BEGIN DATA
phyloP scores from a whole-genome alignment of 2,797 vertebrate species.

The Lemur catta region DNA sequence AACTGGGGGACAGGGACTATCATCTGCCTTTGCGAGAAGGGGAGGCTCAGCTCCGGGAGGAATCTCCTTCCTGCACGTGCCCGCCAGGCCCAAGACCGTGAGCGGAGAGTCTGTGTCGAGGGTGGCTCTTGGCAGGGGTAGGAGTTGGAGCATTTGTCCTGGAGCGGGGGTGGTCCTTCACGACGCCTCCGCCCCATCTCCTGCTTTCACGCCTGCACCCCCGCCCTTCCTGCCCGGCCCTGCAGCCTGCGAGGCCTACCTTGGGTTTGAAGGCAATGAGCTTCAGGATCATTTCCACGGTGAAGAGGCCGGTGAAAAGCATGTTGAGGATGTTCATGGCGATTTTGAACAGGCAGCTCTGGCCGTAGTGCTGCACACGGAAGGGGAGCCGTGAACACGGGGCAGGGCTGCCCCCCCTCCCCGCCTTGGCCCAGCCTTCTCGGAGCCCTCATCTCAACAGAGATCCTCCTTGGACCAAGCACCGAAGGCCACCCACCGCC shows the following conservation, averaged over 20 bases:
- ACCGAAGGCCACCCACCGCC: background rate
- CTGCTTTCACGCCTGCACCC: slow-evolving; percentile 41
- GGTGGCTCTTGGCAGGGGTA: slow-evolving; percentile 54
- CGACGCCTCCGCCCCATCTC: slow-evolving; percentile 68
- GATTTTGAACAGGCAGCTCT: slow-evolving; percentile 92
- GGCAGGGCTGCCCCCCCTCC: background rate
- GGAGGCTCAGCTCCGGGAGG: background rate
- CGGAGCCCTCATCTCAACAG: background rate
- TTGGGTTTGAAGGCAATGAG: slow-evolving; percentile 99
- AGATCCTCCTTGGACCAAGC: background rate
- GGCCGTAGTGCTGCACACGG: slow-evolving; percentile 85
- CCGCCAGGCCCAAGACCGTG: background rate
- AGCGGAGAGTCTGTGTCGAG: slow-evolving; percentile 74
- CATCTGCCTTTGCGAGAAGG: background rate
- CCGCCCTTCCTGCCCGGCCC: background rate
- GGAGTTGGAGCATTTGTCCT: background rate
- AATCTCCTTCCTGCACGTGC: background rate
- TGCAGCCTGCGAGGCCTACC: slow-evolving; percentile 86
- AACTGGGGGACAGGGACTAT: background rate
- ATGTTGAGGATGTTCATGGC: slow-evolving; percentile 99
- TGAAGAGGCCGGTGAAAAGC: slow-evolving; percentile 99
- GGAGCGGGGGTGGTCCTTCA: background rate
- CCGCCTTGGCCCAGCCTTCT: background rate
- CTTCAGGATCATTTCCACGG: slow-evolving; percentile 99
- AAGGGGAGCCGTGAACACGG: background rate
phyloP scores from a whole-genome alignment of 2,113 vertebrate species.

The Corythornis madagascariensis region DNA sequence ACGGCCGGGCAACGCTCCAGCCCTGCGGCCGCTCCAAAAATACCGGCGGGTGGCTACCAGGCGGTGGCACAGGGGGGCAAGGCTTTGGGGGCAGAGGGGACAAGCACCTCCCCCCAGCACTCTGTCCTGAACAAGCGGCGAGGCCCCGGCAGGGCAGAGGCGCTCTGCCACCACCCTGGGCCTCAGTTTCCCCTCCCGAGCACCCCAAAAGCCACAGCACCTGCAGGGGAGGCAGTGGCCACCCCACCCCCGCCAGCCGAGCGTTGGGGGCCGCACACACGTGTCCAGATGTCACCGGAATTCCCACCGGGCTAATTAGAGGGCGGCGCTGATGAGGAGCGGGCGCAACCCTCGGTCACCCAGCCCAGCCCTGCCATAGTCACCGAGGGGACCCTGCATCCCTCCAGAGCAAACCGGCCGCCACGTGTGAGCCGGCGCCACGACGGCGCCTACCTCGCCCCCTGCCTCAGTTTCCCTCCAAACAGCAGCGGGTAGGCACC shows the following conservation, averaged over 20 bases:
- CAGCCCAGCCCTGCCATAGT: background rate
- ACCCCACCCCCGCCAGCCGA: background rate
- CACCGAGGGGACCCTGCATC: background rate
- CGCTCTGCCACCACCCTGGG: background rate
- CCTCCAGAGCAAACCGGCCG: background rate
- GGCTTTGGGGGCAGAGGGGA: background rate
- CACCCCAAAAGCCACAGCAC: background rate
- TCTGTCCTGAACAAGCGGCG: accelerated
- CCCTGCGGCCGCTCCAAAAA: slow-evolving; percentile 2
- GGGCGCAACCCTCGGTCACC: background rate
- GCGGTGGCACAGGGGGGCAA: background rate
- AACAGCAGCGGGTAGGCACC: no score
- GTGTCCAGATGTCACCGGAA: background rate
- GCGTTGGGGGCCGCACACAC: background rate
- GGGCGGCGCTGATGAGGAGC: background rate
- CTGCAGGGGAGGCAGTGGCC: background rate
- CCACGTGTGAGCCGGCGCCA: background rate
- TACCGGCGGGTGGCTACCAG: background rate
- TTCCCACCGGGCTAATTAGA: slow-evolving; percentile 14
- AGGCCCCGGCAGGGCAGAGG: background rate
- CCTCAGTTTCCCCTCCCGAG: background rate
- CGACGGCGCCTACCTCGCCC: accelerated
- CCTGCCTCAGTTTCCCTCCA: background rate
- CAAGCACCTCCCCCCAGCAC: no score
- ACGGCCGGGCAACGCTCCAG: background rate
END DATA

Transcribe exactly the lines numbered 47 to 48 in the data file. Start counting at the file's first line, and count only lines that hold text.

- TACCGGCGGGTGGCTACCAG: background rate
- TTCCCACCGGGCTAATTAGA: slow-evolving; percentile 14